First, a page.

Cheeba Chews falsifies major pharmaceuticals in cannabis food adverts | Green Country

cannabis advertising

Veteran food brand Cheeba Chews teamed up with creative agency Piggyback to create a spoof ad that takes a satirical approach to appropriate cannabis advertising. Cheeba Chews manages to list phony disease ad-pharmaceutical style in this very real commercial for infused gummy candy.

The commercial follows a tracksuit-wearing Randy Falcon as he explains that Cheeba Chews offers “joint lozenges,” which in the commercial world are relief from smoking joints. The ad made it through strict rules against making health claims in ads.

Falcon cites that Cheeba Chews can help relieve phony conditions like air guitar backs and bicycle seat butts. Advertisements for edible cannabis are a parody of conundrums that elegantly color the lines of the law.

“We have a lot of restrictions on how we can position cannabis in the regulated market,” said Eric Leslie, CMO of Cheeba Chews. Adweek. “So with this product, we had to get really creative to make sure consumers understood the benefits without making explicit claims.”

This isn’t the brand’s first foray into comedic cannabis advertising. In 2021, Cheeba Chews is working with the funniest chef on TikTok, Nicole from Dope Kitchen. As a brand that has been operating since 2009, Cheeba Chews is no stranger to the challenges of marketing successful and legal cannabis products.

Cannabis ad challenge

Cannabis companies adhere to strict advertising and marketing standards, often to the detriment of their brands. Of the 23 states with adult-use cannabis, the majority currently regulate cannabis advertising. These rules focus on limiting how minors interact with brands.

Some states allow radio, print, and internet advertising as long as the audience (or majority of the audience) is over 21 years of age. Others restrict weed companies from advertising in any or all of these media channels. Regulators have also limited or banned event sponsorship and location-based marketing campaigns.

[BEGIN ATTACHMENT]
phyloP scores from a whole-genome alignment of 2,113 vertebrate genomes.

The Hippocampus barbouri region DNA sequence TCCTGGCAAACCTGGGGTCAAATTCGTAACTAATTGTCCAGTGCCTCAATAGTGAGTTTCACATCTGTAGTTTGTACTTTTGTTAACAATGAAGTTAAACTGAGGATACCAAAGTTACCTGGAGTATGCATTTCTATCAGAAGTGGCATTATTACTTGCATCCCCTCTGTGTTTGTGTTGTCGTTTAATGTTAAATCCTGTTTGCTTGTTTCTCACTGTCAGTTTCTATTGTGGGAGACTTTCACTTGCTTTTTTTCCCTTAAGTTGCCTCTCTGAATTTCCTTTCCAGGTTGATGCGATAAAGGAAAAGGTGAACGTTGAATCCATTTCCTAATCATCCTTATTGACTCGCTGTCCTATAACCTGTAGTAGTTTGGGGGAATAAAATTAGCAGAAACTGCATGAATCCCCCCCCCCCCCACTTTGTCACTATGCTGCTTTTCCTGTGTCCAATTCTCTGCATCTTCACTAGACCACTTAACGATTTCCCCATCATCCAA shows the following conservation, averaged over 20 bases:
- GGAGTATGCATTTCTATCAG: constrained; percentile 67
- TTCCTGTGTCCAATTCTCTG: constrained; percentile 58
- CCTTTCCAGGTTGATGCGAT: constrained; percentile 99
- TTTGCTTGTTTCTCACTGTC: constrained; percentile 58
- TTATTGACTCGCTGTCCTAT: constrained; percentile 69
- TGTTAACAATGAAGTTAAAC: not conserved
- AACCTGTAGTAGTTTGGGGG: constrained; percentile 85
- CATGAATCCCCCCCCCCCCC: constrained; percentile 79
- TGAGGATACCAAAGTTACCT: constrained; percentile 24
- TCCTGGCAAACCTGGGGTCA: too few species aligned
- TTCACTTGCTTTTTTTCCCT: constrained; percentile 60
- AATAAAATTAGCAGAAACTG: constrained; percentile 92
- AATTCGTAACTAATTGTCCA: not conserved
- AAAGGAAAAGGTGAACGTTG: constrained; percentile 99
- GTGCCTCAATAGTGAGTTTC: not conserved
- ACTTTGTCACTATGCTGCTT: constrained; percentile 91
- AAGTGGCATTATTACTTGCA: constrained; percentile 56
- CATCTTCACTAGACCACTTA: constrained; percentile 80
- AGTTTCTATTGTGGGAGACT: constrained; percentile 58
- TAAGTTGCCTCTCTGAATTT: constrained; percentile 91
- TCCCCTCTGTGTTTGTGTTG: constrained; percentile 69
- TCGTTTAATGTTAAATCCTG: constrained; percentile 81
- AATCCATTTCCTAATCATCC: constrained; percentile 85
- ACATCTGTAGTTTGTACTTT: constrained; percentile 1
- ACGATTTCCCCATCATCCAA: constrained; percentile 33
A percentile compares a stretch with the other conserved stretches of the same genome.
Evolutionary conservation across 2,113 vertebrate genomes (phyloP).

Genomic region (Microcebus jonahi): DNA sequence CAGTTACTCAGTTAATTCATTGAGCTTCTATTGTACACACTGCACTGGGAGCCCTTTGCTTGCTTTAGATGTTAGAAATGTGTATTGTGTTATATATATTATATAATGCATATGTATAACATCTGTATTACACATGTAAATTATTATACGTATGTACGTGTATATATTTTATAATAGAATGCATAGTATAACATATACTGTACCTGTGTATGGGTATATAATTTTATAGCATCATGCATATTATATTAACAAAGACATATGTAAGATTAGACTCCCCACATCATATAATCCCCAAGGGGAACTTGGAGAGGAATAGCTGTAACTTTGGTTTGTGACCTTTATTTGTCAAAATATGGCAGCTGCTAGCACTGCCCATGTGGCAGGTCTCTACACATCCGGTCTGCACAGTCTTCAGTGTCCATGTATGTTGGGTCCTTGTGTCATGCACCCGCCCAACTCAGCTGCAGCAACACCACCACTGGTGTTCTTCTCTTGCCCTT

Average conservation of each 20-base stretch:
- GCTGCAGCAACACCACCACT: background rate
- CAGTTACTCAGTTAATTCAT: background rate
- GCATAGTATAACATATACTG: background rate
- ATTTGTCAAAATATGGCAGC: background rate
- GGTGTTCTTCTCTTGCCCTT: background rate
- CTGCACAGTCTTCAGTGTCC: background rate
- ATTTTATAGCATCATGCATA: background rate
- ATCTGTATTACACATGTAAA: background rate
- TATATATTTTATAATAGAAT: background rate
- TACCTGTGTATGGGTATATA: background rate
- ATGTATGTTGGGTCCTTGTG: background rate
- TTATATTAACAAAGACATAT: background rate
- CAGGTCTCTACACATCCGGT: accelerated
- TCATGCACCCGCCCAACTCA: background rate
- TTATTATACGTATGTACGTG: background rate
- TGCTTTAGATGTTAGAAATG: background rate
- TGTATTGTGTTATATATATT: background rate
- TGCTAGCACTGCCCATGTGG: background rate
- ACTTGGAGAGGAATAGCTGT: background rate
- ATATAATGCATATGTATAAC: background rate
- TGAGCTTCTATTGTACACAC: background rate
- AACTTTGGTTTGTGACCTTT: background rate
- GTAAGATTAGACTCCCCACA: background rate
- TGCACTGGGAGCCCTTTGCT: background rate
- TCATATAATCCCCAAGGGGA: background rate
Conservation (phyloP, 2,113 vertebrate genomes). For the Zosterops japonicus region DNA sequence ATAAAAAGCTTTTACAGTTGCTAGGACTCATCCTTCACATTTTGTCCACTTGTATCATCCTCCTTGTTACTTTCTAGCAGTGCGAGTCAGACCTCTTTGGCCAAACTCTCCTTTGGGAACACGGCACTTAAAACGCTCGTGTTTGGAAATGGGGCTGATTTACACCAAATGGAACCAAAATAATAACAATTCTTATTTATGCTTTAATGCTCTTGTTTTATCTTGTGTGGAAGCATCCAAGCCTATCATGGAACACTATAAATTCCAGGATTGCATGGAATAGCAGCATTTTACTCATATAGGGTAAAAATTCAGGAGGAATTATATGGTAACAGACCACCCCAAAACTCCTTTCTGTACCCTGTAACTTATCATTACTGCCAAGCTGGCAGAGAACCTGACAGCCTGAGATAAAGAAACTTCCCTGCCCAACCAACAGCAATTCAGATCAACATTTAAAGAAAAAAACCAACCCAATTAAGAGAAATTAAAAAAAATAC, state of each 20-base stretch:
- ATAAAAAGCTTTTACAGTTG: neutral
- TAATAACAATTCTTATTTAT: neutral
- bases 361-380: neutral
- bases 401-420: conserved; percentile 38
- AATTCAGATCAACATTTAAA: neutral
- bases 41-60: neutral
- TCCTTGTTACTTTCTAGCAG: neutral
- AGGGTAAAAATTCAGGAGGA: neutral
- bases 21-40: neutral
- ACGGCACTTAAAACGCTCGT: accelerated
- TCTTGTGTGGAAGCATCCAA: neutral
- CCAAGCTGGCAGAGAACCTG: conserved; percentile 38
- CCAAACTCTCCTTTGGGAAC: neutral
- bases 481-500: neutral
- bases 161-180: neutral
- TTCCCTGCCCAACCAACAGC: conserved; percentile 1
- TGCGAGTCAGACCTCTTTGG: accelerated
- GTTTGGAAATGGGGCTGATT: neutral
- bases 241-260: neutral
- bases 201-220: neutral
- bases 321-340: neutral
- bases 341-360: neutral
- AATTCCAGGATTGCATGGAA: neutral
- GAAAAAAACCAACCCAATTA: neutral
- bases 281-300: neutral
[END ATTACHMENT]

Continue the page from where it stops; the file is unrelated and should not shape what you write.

As far as the content itself, the company is prohibited from targeting children, making claims about product safety, and offering prizes or gifts. Although research continues to support the idea that cannabis can be therapeutic, advertising cannot make any therapeutic claims. Ten states require product warnings in advertising, not to be confused with the small safety symbol on the packaging.

Solid cannabis parody

This Cheeba Chews ad brilliantly overcomes that obstacle while still featuring relevant product information. But it’s not the first cannabis company to fake pharmaceutical advertising.

In 2017, Briteside Cannabis released an ad that was almost too accurate, like a quiet-voiced person quickly reading side effects. Sure, one of them is “sensitivity to musical stupidity,” but based on the tone alone, it might as well be an allergy drug commercial.

Cheeba Chews parodies are better, perhaps because of their long history with the cannabis industry. Briteside plays on several stereotypes, prompting cannabis advocates and longtime consumers to roll their eyes.

In one of the scenes, a senior is dancing, claiming he does not know his daughter because he is too drunk. As the commercial closes, the main character laughs uncontrollably in front of a group of children. The two stoner tropes do nothing to normalize the crop. That’s probably why the parody of Cheeba Chews skipped this low-hanging fruit for humor that’s utterly ridiculous and preposterous.

Without making therapeutic claims, the commercial manages to share what the product is all about, get viewers to think about how it works, and even lightly touch on the endocannabinoid system. This is a testament to how far this industry has come, even though it has yet to be broadcast on national television.

After surviving for more than a decade and setting advertising standards in the process, Cheeba Chews may be the cannabis product worth buying. But don’t take this as medical advice, because as Randy Falcon says, “I’m not a doctor, but I often stub my toe.”

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